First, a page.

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Pain

Chronic Pain Questionnaire

We all experience aches and pain from time to time. In general, pain is a good thing. It’s your body’s way of protecting you from further injury. But some people have pain that continues long after the cause of pain would be expected to have resolved. In fact, there are over 100 million people in the U.S. who suffer from chronic pain. If your pain has lasted 3 months or more, you may be experiencing chronic pain. Unmanaged chronic pain can significantly impact your life and take a toll on your health.

Chronic pain can be complex—it describes many different types of pain conditions, such as low back pain, cancer pain, arthritis pain, headache, and nerve pain. And there are different kinds of chronic pain, as well as many approaches to treat them. The ability to describe your pain to your healthcare provider is one of the most important ways to get the appropriate treatment you need. For example:

  • Nociceptive pain may feel sore, dull, tender, or achy.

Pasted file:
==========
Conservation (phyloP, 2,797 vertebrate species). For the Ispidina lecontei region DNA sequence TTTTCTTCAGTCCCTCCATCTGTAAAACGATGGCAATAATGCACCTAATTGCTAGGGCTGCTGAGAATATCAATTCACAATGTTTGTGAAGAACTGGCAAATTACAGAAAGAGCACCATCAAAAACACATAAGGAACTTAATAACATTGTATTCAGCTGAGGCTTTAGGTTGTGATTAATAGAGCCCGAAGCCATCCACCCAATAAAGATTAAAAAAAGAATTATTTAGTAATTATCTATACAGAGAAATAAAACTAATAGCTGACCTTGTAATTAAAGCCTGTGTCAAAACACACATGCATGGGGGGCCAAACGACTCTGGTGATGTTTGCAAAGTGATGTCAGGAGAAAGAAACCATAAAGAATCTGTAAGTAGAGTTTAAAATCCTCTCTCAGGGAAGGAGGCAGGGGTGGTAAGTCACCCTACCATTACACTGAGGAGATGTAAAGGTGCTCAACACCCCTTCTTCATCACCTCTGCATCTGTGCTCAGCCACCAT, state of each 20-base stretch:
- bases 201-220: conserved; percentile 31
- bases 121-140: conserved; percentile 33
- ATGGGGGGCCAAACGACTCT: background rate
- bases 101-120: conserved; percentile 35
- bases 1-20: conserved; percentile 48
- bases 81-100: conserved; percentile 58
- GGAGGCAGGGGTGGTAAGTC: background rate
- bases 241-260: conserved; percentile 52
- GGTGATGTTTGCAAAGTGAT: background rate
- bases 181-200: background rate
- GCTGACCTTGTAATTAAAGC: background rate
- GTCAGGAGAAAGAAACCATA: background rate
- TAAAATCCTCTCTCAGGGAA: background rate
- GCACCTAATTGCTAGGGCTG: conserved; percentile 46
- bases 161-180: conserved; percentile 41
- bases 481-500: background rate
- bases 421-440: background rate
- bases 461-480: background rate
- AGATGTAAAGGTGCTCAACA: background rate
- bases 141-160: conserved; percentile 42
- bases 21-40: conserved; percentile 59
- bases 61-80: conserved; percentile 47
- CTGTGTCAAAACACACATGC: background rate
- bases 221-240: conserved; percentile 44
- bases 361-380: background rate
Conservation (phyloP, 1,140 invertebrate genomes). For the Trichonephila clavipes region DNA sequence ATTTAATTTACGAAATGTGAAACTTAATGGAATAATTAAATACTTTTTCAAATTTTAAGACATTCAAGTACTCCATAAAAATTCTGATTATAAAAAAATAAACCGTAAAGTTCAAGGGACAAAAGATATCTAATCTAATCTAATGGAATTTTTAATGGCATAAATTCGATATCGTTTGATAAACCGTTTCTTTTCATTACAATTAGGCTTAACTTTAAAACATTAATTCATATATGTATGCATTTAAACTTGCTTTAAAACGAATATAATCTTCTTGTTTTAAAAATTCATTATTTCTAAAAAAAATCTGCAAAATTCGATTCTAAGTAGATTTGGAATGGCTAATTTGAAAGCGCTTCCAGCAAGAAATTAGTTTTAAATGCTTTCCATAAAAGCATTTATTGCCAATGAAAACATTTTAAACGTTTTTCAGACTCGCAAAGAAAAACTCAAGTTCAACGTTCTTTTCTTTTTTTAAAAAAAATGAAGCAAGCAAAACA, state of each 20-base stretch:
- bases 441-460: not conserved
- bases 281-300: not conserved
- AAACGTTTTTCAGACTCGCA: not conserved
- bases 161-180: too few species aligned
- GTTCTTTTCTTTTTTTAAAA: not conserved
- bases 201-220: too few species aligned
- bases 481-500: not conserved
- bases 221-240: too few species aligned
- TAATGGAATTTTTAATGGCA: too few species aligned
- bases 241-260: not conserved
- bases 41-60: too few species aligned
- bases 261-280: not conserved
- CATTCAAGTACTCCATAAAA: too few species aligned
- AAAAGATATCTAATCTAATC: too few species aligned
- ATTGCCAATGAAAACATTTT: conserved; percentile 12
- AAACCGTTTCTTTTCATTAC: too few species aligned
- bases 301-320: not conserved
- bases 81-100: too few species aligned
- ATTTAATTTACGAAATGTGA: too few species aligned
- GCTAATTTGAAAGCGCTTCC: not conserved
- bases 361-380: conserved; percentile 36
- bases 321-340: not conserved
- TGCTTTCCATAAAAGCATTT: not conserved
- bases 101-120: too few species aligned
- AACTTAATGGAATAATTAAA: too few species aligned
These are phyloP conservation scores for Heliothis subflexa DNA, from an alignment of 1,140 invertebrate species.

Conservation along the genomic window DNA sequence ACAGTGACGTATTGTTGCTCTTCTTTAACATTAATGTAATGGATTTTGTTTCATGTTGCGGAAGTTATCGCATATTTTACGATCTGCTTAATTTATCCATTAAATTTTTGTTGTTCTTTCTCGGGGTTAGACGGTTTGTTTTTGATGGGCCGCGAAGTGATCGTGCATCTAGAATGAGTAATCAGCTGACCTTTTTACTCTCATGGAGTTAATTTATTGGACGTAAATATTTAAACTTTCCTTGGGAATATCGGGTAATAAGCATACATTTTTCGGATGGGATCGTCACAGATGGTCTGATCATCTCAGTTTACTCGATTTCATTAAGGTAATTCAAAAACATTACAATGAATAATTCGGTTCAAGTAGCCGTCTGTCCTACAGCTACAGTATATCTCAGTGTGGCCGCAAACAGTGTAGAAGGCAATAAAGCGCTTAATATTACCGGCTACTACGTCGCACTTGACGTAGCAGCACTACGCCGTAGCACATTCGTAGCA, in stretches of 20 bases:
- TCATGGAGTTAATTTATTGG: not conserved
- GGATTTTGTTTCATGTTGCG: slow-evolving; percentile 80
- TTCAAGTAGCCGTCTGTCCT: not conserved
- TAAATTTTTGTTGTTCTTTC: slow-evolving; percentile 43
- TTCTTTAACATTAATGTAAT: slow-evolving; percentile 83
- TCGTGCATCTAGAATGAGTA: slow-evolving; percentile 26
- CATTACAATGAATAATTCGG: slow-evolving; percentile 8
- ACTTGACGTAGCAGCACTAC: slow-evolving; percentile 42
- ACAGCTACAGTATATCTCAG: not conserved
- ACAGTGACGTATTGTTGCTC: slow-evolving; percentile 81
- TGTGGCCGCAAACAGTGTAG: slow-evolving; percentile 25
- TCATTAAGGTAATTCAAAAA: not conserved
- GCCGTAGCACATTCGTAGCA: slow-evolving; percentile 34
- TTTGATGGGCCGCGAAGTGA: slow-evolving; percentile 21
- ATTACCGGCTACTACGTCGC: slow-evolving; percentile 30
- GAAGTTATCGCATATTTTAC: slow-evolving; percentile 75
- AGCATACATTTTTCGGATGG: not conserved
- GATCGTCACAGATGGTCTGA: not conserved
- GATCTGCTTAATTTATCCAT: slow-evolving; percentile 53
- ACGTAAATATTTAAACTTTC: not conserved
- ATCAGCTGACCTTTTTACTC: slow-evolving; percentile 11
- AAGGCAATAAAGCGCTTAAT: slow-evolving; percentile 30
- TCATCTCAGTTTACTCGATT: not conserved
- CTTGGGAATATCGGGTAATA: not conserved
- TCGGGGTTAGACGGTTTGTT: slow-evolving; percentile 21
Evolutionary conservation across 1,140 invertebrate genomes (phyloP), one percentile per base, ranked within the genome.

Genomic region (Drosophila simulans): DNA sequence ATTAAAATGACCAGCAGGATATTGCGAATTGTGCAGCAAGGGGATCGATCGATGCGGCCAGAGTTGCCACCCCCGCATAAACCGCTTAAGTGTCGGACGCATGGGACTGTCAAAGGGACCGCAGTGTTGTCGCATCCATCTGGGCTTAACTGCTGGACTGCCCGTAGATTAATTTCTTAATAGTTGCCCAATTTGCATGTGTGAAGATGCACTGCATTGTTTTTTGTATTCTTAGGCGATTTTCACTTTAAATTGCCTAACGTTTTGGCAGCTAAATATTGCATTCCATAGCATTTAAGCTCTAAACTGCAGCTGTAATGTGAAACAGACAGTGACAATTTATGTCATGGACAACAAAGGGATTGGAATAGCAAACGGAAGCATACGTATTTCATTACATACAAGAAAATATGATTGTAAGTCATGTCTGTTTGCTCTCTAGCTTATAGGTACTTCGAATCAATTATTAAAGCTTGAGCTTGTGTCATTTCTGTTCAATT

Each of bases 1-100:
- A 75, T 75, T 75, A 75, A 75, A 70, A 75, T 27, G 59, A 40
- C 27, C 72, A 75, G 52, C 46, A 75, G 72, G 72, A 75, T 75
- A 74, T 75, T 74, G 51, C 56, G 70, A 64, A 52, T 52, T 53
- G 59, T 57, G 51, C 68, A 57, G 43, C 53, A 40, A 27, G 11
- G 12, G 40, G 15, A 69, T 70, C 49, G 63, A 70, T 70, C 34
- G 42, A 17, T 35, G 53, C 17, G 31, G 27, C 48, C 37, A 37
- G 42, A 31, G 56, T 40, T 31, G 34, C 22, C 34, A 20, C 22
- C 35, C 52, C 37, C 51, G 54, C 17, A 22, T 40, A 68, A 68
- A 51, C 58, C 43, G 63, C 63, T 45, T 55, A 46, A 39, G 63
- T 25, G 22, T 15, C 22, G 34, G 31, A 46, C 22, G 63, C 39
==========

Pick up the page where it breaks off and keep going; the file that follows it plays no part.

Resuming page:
• Neuropathic pain can feel like small electric shocks, tingling, prickling, hot and burning, or painfully cold.
  • Centralized pain can feel like general widespread pain throughout your body.

If you think you suffer from chronic pain, speak to your healthcare provider and accurately describe your pain. Record details about your pain (e.g., where it occurs, how often, what it feels like) with this chronic pain questionnaire. Then share it with your doctor in order to develop a management plan that is best suited for you.

Download the questionnaire here.

Watch the videos below to learn more:

Stephen Watt, BSc, MBChB, MPhil, MRCP, MFPM is a physician and the Enterprise Benefit Risk Medical Lead at Pfizer Inc.

[1] [2] [3] [4] [5] [6] [7]

References

  • 1. NIH MedlinePlus: Chronic pain: Symptoms, diagnosis, & treatment. Accessed May 2, 2017.
  • 2. American Academy of Pain Medicine: AAPM Facts and Figures on Pain. Accessed May 2, 2017.
  • 3. Fine PG. Long-term consequences of chronic pain: Mounting evidence for pain as a neurological disease and parallels with other chronic disease states. Pain Med. 2011;12(7):996-1004.
  • 4. NIH: Chronic Pain Information Page. Accessed May 2, 2017.
  • 5. Stanos S, Brodsky M, Argoff C, et al. Rethinking chronic pain in a primary care setting. Postgrad Med. 2016;128(5):502-515.
  • 6. Coyne KS, Currie BM, Donevan S, et al. Psychometric validation of the electronic chronic pain questions (eCPQ) in a primary care setting. Curr Med Res Opin. 2017;33(1):137-148.
  • 7. Coyne KS, Currie BM, Donevan S, et al. Discriminating between neuropathic pain and sensory hypersensitivity using the Chronic Pain Questions (CPQ). Postgrad Med. 2017;129(1):22-31.
Keywords: 
chronic pain, neuropathic pain, nociceptive pain
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